“The contemporary eruption of tabloid trivia and natural disaster in the political sphere (which converges with Benjamin’s notion of the graduation of the art object to the political stage by virtue of its reproducibility). There is a tidal wave in Pakistan, a black title fight in the U.S.; a youth is shot by a bistro owner, etc. These sorts of events, once minor and apolitical, suddenly find themselves invested with a power of diffusion that lends them a social and “historic” aura. New forms of political action have crystallized around this conflictualization of incidents that were hitherto consigned to the social columns. There is no doubt that, to a large extent, the new meanings they have taken on are largely the doing of the media. Such faits divers are like undeliberated “symbolic actions,” but they take part in the same process of political signification. Doubtless, their reception is ambiguous and mixed; and if, thanks to the media, the political re-emerges under the category of faits divers, thanks to the same media the category of faits divers has totally invaded politics. Furthermore, it has changed status with the extension of the mass media: from a parallel category (descended from almanacs and popular chronicles), it has it has evolved into a total system of mythological interpretation, a closed system of models of signification from which no event escapes. Mass mediatization: that is its quintessence. It is no ensemble of techniques for broadcasting messages; it is the imposition of models. McLuhan’s formula is worth re- examining here: “The medium is the message” operates a transfer of meaning onto the medium itself qua technological structure. The general strike itself, this insurrectional myth of so many generations, has become a schematic reducing agent. That of May ’68, to which the media significantly contributed by exporting the strike to all corners of France, was in appearance the culminating point of the crisis. In fact, it was the moment of its decompression, of its asphyxiation by extension, and of its defeat. To be sure, millions of workers went on strike. But no one knew what to do with this “mediatized” strike, transmitted and received as a model of action (whether via the media or the unions). Reduced to a single meaning, it neutralized the local, transversal, spontaneous forms of action (though not all). The Grenelle accords24 hardly betrayed this tendency. They sanctioned this passage to the generality of political action, which puts an end to the singularity of revolutionary action. Today it has become (in the form of the calculated extension of the strike) the absolute weapon of the unions against wildcat strikes. The general strike itself, this insurrectional myth of so many generations, has become a schematic reducing agent. That of May ’68, to which the media significantly contributed by exporting the strike to all corners of France, was in appearance the culminating point of the crisis. In fact, it was the moment of its decompression, of its asphyxiation by extension, and of its defeat. To be sure, millions of workers went on strike. But no one knew what to do with this “mediatized” strike, transmitted and received as a model of action (whether via the media or the unions). Reduced to a single meaning, it neutralized the local, transversal, spontaneous forms of action (though not all). The Grenelle accords24 hardly betrayed this tendency. They sanctioned this passage to the generality of political action, which puts an end to the singularity of revolutionary action. Today it has become (in the form of the calculated extension of the strike) the absolute weapon of the unions against wildcat strikes.”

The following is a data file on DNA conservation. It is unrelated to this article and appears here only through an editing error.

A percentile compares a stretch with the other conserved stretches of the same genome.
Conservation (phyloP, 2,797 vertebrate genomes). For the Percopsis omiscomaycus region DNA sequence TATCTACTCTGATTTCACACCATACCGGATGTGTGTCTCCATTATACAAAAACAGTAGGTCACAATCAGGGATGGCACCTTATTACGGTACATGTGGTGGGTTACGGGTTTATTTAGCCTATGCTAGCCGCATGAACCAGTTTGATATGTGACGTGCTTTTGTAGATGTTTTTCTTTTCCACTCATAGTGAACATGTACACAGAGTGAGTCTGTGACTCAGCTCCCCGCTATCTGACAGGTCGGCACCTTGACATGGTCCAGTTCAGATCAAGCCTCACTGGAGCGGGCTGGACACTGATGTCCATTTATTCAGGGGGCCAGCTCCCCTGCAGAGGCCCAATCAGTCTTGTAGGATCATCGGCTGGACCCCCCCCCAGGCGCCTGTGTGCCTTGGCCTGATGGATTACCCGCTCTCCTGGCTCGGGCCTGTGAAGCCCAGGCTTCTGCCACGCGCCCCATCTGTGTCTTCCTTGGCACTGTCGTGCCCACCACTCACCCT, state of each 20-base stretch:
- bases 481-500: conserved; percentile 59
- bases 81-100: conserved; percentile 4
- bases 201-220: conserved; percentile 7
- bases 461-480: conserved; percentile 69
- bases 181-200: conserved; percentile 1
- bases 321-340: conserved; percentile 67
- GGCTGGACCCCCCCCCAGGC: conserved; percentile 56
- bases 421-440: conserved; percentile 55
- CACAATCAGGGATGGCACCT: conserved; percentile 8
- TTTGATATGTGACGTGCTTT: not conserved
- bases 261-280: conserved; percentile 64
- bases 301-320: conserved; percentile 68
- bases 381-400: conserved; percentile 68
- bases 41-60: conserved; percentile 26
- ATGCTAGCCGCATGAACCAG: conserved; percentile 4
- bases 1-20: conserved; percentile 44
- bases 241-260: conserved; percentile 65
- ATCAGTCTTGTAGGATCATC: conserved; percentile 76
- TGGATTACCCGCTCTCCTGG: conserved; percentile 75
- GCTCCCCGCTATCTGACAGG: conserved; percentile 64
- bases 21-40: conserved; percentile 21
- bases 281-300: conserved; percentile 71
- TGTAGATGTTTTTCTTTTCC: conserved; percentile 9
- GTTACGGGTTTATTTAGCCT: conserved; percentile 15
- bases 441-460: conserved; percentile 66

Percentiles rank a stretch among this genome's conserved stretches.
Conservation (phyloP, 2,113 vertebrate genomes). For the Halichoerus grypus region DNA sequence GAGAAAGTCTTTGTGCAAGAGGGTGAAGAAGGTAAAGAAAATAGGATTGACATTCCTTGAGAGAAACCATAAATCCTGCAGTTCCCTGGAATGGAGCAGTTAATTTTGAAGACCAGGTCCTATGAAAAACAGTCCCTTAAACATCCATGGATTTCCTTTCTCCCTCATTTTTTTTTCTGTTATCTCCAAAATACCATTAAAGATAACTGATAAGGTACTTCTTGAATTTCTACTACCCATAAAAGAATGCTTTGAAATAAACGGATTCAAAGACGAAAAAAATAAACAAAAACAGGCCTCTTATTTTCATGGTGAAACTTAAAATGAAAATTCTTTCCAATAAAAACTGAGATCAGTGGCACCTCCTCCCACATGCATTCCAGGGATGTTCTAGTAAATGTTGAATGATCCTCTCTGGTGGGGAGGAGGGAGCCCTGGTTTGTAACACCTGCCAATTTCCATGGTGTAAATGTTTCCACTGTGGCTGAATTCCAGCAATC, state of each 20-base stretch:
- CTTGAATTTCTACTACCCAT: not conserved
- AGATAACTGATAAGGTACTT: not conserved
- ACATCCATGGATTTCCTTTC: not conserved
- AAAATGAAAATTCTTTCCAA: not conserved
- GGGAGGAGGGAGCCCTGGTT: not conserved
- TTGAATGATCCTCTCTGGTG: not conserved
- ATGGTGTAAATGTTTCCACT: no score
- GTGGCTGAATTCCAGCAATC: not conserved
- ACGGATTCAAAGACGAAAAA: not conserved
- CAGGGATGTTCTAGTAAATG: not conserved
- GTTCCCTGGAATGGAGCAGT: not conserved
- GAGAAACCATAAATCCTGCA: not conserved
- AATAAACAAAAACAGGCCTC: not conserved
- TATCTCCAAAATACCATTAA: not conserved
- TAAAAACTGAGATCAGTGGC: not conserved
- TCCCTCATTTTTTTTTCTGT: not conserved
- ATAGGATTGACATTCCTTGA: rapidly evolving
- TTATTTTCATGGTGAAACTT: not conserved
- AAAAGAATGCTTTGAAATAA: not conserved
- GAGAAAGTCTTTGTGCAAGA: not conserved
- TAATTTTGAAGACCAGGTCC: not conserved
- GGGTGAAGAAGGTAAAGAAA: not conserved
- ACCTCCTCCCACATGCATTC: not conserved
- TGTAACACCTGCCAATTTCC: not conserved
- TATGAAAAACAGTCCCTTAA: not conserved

Nevertheless, so far, in spite of the intensive media coverage, Yellow vests movement is still alive. Has Baudrillard’s thesis become outdated?
  • Number2018
    232

    Let's call then No name No Aim .... Sin nombre sin objectivo.Avro

    Christophe Guilluy argued that there is “a new class conflict” in France. According to
    Guilluy, “No name No Aim .... Sin nombre sin objective” movement has deep cultural, economic, and political roots.

    https://www.theguardian.com/commentisfree/2018/dec/02/france-is-deeply-fractured-gilets-jeunes-just-a-symptom

    https://www.theguardian.com/world/2018/dec/21/how-hi-vis-yellow-vest-became-symbol-of-protest-beyond-france-gilets-jaunes

    https://www.theguardian.com/books/2019/jan/17/twilight-of-the-elites-christophe-guilluy-review
  • Bitter Crank
    7.2k
    It looks like you think that collective memories (therefore, contemporary temporalities) are the main reason as well as the explanatory model, explaining the phenomenon of Yellow vests movement. I am not sure that it is an entirely Marxist approach.Number2018

    No, no. I wasn't thinking about collective memories, contemporary temporalities (whatever that is) and so on. I only meant that people haven't recently seen a strike or a demonstration that was effective in changing things. The big strikes at GM in the 1930s actually changed things materially.. So did various other strikes at the time. The civil rights marches in the 1950s-60s resulted in some change. What people have mostly seen since the late 1960s is NO CHANGE. Take the urban black riots after Martin Luther King was assassinated, or the huge antiwar marches: Large swaths of burnt out blocks stayed empty for 30 years. or longer. The huge protests against the war were not able to achieve long-term changes in foreign policy or domestic militarism. "Gee, we've hardly fired a bullet since Vietnam!" he said sarcastically.

    Blacks rioted, whites demonstrated because they were fed up. They weren't "performing". The Gilets jaunes are fed up. Whether their protests will be as effective as they hope remains to be seen. I don't think they merely repeating things they've seen on TV.

    Demonstrations, strikes, boycotts, and so on owe their failures less to the earnestness of the people, and much more the tough resistance and power of the establishment. It has always been difficult to get a firm testicular grip on the balls of the establishment. The auto workers at GM in the 1930s succeeded in getting ahold of GM's balls by seizing control of the assembly plant--the sit-down strike. In that case, the GM and the other majors eventually caved. The same thing happened during WWII. The urgency of war production (and wartime profits -- the corporations weren't making guns and planes for free) gave unions a lot of leverage and they used it.

    All this is true as well in struggles between labor and management in small organizations, or between a neighborhood and a developer. If you can't get ahold of the boss's or developer's balls, you'll lose (and in this case, it doesn't matter whether the boss is a man or a woman). If you can, you have a chance of succeeding.

    Macron's balls? I'm not close enough to the situation.